When Stanford White designed the second Madison Square Garden at 26th Street and Madison Avenue in Manhattan, he commissioned the sculptor Augustus Saint-Gaudens to create a statue of the Roman goddess Diana, which would surmount the tower.
The venue opened in 1890 and Diana was installed the following year. Saint-Gaudens made several versions and casts of the sculpture. At eighteen feet and eighteen hundred pounds the original was deemed too large and was replaced. It went on to adorn the Women’s Pavilion at the 1893 World’s Fair in Chicago where it was ultimately destroyed by the fire that ravaged the fairgrounds eight month after the exhibition concluded.
A second version was installed at Madison Square Garden in November of 1893. A much lighter thirteen feet of hollow gilt copper, it functioned as a weathervane, turning on an orb plinth in the wind. This version became an iconic feature of the New York City skyline, lit at night by electric lights.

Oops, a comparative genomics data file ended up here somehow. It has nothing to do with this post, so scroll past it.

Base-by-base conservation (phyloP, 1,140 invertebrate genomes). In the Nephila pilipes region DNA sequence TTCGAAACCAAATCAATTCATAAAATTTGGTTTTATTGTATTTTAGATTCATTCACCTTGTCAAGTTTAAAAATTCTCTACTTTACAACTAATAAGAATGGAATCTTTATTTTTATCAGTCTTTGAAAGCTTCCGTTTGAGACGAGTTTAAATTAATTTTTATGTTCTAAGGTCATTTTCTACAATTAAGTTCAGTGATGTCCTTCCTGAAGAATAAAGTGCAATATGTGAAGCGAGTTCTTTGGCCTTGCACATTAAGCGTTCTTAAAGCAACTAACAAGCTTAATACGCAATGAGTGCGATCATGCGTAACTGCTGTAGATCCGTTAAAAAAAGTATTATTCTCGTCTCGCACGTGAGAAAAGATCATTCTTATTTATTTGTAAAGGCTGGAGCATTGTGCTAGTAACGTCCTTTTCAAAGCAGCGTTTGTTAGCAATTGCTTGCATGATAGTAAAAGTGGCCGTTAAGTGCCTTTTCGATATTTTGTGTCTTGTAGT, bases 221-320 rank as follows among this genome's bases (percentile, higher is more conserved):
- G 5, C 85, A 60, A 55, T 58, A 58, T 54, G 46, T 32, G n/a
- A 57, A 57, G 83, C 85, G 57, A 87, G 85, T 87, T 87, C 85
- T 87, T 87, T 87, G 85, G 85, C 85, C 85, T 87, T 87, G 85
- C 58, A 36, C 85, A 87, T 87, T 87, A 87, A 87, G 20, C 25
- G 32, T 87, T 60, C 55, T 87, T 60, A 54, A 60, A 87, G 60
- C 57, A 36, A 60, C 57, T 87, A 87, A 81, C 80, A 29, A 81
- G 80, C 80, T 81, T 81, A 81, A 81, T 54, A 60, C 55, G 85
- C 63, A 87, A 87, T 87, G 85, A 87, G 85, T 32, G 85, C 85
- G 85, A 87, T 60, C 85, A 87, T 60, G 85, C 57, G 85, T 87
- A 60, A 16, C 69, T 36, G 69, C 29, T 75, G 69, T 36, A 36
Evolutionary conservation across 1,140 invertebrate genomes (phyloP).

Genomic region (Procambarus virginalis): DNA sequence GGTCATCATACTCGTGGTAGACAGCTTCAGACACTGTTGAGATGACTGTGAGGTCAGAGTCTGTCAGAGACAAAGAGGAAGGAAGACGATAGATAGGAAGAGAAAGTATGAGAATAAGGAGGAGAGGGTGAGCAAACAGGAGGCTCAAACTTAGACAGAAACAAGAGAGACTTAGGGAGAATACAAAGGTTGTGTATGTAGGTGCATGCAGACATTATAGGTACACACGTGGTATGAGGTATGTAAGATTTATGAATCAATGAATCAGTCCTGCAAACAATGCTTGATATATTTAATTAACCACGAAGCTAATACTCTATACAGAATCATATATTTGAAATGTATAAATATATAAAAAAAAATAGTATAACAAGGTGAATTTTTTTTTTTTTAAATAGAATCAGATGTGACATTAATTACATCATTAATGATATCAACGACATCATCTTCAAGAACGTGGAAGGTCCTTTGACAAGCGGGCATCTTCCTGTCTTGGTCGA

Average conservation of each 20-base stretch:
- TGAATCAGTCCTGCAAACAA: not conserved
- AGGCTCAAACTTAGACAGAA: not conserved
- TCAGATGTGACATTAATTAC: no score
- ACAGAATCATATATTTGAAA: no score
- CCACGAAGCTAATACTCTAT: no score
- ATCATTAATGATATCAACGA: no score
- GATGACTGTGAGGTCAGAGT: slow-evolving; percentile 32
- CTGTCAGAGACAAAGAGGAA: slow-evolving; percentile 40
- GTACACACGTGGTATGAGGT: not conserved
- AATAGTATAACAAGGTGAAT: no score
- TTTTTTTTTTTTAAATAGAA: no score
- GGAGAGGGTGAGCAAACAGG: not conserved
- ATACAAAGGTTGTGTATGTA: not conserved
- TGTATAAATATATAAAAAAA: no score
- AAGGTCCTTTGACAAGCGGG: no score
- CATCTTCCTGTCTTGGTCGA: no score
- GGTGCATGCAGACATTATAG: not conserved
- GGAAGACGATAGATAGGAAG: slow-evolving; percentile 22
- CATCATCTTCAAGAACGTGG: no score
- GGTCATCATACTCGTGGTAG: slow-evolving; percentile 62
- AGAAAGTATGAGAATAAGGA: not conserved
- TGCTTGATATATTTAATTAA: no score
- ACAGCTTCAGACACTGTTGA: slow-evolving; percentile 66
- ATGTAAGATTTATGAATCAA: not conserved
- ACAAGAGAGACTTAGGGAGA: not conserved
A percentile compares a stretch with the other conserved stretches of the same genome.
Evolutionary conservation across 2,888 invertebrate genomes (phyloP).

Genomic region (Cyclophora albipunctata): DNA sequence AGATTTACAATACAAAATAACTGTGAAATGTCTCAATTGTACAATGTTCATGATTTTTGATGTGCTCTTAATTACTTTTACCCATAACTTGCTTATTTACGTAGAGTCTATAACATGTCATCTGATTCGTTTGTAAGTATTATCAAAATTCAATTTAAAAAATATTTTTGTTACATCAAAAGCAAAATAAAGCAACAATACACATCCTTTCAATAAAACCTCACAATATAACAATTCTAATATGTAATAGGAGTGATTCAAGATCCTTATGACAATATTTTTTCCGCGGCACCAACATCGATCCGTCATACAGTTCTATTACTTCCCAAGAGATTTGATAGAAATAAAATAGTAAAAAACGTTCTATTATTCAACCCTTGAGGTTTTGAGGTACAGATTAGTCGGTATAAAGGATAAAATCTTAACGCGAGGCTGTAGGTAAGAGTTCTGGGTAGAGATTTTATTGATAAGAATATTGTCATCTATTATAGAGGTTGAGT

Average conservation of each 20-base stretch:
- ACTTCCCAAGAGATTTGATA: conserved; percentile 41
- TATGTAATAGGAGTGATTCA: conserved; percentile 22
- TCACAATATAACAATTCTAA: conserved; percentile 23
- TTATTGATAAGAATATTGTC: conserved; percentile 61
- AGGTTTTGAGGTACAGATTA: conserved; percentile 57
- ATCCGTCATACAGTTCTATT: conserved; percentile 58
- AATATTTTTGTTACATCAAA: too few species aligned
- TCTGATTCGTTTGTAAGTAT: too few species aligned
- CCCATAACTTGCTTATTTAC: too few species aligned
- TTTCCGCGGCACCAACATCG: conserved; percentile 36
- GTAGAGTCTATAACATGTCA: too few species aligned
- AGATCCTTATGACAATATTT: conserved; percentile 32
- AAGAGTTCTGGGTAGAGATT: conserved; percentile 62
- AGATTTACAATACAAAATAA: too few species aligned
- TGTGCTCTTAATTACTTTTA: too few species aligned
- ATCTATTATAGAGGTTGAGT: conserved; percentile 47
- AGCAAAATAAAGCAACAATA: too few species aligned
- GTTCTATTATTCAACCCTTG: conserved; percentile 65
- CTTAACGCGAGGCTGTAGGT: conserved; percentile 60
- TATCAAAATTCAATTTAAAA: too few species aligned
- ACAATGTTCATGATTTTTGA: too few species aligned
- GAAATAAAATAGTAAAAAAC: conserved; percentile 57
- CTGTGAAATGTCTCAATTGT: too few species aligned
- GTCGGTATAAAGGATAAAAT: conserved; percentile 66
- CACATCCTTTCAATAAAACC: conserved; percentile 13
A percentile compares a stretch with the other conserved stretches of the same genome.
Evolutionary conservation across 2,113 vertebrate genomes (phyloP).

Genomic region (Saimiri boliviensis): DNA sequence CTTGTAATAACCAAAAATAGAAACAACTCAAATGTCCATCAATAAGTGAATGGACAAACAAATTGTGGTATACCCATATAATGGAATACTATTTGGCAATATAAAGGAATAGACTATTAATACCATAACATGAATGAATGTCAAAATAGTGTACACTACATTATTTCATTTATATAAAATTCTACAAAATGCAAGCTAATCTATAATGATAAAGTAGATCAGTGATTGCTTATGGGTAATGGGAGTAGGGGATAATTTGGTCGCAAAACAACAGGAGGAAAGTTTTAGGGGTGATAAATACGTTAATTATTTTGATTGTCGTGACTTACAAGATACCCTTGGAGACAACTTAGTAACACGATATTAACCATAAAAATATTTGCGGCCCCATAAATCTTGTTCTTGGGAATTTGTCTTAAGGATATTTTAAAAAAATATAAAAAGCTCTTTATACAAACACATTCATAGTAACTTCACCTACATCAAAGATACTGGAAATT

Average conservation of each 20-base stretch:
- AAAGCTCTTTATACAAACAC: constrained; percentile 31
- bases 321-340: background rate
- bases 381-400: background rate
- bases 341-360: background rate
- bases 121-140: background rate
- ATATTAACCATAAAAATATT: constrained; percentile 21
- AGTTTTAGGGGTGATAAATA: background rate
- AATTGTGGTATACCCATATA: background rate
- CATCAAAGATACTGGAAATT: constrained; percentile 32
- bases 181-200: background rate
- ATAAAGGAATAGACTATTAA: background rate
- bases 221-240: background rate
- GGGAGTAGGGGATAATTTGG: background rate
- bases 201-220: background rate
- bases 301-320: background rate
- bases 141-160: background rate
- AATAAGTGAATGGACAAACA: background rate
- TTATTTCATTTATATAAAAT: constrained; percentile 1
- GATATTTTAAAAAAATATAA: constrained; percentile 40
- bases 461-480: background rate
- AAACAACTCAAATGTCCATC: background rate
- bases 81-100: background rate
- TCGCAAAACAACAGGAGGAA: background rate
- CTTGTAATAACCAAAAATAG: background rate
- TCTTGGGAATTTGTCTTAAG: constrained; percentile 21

When Stanford White’s Madison Square Garden was demolished in 1925 the statue was moved to the Philadelphia Museum of Art where it remains today.
But at the same time that Saint-Gaudens made the second version he designed a half-sized copy for White, who displayed it at his summer home on Long Island.
Diana of the Tower still has a presence in New York, in the form of a 1928 cast of White’s version. It stands in pride of place in the courtyard of the American Wing at the Metropolitan Museum of Art, in front of a fine Neoclassical facade, both pictured below.